Interview: Kevin LaPorte on Small Press Comics in the South, Roadkill and Successfully Running Kickstarter Campaigns
Hey you! Reader! Want to be a part of the GREATEST COMIC BOOK AND GEEK COMMUNITY on the web?! Well, they're not accepting new members, but we'll take anyone here, so why not sign up for a free acount? It's fast and it's easy, like your mom! Sign up today! Membership spots are limited!*
*Membership spots not really limited!
*Membership spots not really limited!
by LOLtron » Mon Apr 28, 2014 9:26 am
The Outhouse speaks to Kevin LaPorte about his small press publishing house Inverse Press, his ongoing series Roadkill du Jour, and his successful Kickstarter campaign management.
Kevin LaPorte is one of the two founders of Inverse Press, an Alabama based comics publisher. Inverse Press's books tilt towards the weird and dark, with a little bit of subversive Southern humor mixed in. LaPorte has been involved with a number of Kickstarter campaigns in connection with Inverse Press, including a recently started Kickstarter for the third issue of Roadkill du Jour, a horror series that mixes motorcycle gangs, voodoo magic and Southern folklore.
We recently spoke with LaPorte about Roadkill du Jour, its origins and inspirations and his success in running Kickstarter campaigns. His current Kickstarter campaign, which will fund the third issue of Roadkill du Jour can be found here.
Christian Hoffer: This Kickstarter campaign is for the third issue of Roadkill du Jour. For readers unfamiliar with the book, what's the basic premise of the comic?
Kevin LaPorte: Roadkill du Jour is the story of the last survivor of a decimated biker gang who has been cursed to eat nothing but roadkill ‘til the end of his days. Strangely, each animal he consumes lends him their physical attributes for at time after they’re eaten. So far, armadillo armor and vulture wings have graced his body after indulging in street pizza. He is on a mission to rebuild his gang, lift that disgusting curse and get revenge against the rival gang’s witch, the one who put the hex on him!
In the first two issues (currently available in digital or print form at http://www.inversepress.com), we’ve seen this biker (duJour is his name) survive everything the witch Mama Houdoo can throw at him as he sought out the misfits that now make up his Roadkill Motorcycle Club. He’s survived giant, possessed alligators, soul-stealing owls and even a tussle with an anthropomorphic catfish that has ultimately become a close ally. As we open issue 3, duJour and his reformed gang are on the road to Mama’s lair…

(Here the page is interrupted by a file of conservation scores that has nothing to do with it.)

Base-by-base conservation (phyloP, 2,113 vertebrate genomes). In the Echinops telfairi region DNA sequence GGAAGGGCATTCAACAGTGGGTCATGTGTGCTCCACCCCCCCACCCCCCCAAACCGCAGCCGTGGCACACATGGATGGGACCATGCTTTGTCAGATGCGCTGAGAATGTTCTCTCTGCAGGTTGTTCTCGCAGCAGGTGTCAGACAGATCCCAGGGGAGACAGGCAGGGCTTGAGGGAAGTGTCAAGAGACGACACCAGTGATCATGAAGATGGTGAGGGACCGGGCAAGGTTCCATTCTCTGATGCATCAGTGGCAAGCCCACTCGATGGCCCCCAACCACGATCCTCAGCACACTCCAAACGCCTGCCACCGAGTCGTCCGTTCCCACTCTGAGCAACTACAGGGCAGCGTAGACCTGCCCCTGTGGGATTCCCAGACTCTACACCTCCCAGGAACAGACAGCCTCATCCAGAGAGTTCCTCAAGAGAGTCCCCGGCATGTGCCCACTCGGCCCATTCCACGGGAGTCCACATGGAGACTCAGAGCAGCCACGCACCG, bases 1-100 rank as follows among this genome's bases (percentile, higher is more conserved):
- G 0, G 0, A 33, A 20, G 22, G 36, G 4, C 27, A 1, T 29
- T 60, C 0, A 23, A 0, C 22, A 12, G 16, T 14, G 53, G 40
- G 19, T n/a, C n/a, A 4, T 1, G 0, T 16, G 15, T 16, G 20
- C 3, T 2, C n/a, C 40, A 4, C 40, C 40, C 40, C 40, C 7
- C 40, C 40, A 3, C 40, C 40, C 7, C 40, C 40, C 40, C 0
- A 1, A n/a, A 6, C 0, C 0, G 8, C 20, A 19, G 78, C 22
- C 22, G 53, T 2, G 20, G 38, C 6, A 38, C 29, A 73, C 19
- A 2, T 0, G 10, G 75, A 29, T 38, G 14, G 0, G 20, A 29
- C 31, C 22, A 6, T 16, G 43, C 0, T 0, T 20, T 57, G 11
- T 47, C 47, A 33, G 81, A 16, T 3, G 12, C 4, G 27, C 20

Hoffer: What sort of reception has Roadkill du Jour and Inverse Press received from comics press and retailers? Have local stores been eager to pick up a locally made comic like Roadkill du Jour?
LaPorte: I'm pleased to say that there have been a number of reviews of Roadkill du Jour issues 1 and 2, and they've been overwhelmingly positive! It's always cool to me for a thoughtful reviewer to not only enjoy the story but to pick up on themes or subplots that go beyond the surface, and we were lucky enough that most of the folks who gave their time to read and review this book have done so. I can't adequately relate just how gratifying it is to have critical readers both enjoy and "get" my story on levels that, in one or two cases, I'd not even consciously considered. For anyone who's interested, I've posted a full listing of reviews of Roadkill du Jour (thus far...) as Update #2 on the Kickstarter page (http://kck.st/1kQFYmi), so check'em out. There have been critical trends across those reviews, and they're worth noting - primarily the heavy dialect I employ with some characters and the fast pace of the story that introduces new characters abruptly in some cases. While those are stylistic choices on my part as the writer, I've definitely taken the criticism into account in work I've produced since.
As for retailers, MOST comic shop owners are simply reluctant to even consider an indie book for their stores. That's a harsh, but common, reality. However, in cases where I've been fortunate enough to arrange a meeting and actually let them see our books, hear my pitch for each and enjoy the art as they flip through the pages, they almost always decide to carry the books. The Inverse Press retailer network is small but growing. Our local comic shops - FOS Comics and 99 Issues - have been remarkably supportive. Each shop keeps Roadkill du Jour in stock, as well as our other Inverse Press titles - Flesh of White (by Erica Heflin and Amanda Rachels) and Last Ride for Horsemen (by myself, Nathan Smith and Gavin Michelli). They've brought me in to promote the book with signings or during special events of their own, as well. I honestly can't say enough positive about how these two stores have interwoven their businesses with the comic community at large in the Mobile, Alabama area, including the creative aspect of that community. They've made a lot of what we've done possible.